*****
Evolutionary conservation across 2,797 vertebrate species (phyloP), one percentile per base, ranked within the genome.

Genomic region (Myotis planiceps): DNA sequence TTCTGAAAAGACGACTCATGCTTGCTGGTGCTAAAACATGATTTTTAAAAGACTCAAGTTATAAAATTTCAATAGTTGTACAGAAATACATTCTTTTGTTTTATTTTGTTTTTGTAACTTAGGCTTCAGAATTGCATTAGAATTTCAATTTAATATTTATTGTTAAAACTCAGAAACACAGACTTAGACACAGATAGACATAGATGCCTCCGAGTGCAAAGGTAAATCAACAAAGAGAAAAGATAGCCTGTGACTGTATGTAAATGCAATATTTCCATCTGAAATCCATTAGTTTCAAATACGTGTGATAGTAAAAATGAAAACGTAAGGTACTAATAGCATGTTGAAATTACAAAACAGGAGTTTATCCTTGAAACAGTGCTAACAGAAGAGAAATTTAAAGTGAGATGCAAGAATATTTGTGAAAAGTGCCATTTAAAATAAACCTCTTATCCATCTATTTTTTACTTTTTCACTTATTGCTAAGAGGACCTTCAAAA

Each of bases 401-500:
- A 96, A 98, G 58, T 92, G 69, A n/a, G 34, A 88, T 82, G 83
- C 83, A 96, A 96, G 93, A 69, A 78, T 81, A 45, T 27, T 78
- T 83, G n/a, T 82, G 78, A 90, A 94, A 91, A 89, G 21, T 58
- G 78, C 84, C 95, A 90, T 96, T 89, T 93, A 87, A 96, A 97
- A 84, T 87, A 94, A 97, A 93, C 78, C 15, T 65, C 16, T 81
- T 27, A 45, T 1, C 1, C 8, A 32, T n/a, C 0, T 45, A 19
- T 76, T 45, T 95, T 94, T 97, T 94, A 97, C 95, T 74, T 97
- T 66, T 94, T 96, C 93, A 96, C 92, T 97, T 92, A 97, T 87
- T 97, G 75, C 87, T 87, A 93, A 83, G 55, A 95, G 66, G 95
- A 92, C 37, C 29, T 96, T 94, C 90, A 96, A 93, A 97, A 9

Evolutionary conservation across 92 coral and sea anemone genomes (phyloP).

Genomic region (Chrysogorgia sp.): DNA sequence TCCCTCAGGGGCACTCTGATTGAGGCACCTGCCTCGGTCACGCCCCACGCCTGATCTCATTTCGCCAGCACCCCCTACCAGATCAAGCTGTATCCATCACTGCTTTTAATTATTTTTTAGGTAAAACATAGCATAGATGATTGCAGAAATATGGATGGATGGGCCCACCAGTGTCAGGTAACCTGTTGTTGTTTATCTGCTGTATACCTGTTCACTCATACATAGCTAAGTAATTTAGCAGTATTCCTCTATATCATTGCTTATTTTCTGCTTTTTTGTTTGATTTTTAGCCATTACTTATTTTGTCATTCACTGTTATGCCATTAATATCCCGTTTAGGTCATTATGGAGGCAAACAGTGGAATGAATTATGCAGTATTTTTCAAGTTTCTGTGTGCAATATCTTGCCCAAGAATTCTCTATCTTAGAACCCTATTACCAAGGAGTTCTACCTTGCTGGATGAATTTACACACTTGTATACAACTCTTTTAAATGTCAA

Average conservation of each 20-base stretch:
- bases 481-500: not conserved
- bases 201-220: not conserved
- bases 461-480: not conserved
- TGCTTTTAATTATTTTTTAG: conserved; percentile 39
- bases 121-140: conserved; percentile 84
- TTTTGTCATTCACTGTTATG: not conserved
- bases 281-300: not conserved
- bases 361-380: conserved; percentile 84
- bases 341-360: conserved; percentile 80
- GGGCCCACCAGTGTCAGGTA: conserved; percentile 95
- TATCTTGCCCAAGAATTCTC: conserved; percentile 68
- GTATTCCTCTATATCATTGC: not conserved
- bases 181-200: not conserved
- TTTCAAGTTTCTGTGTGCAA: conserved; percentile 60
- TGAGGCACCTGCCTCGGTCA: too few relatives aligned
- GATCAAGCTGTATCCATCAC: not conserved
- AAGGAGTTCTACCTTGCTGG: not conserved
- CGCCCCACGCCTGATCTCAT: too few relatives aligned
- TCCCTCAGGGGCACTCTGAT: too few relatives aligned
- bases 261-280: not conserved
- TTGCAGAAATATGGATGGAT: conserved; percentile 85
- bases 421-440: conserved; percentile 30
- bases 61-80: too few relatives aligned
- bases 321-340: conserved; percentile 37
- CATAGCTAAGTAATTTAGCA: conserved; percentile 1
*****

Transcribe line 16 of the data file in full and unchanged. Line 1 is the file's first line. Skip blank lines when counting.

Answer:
Average conservation of each 20-base stretch: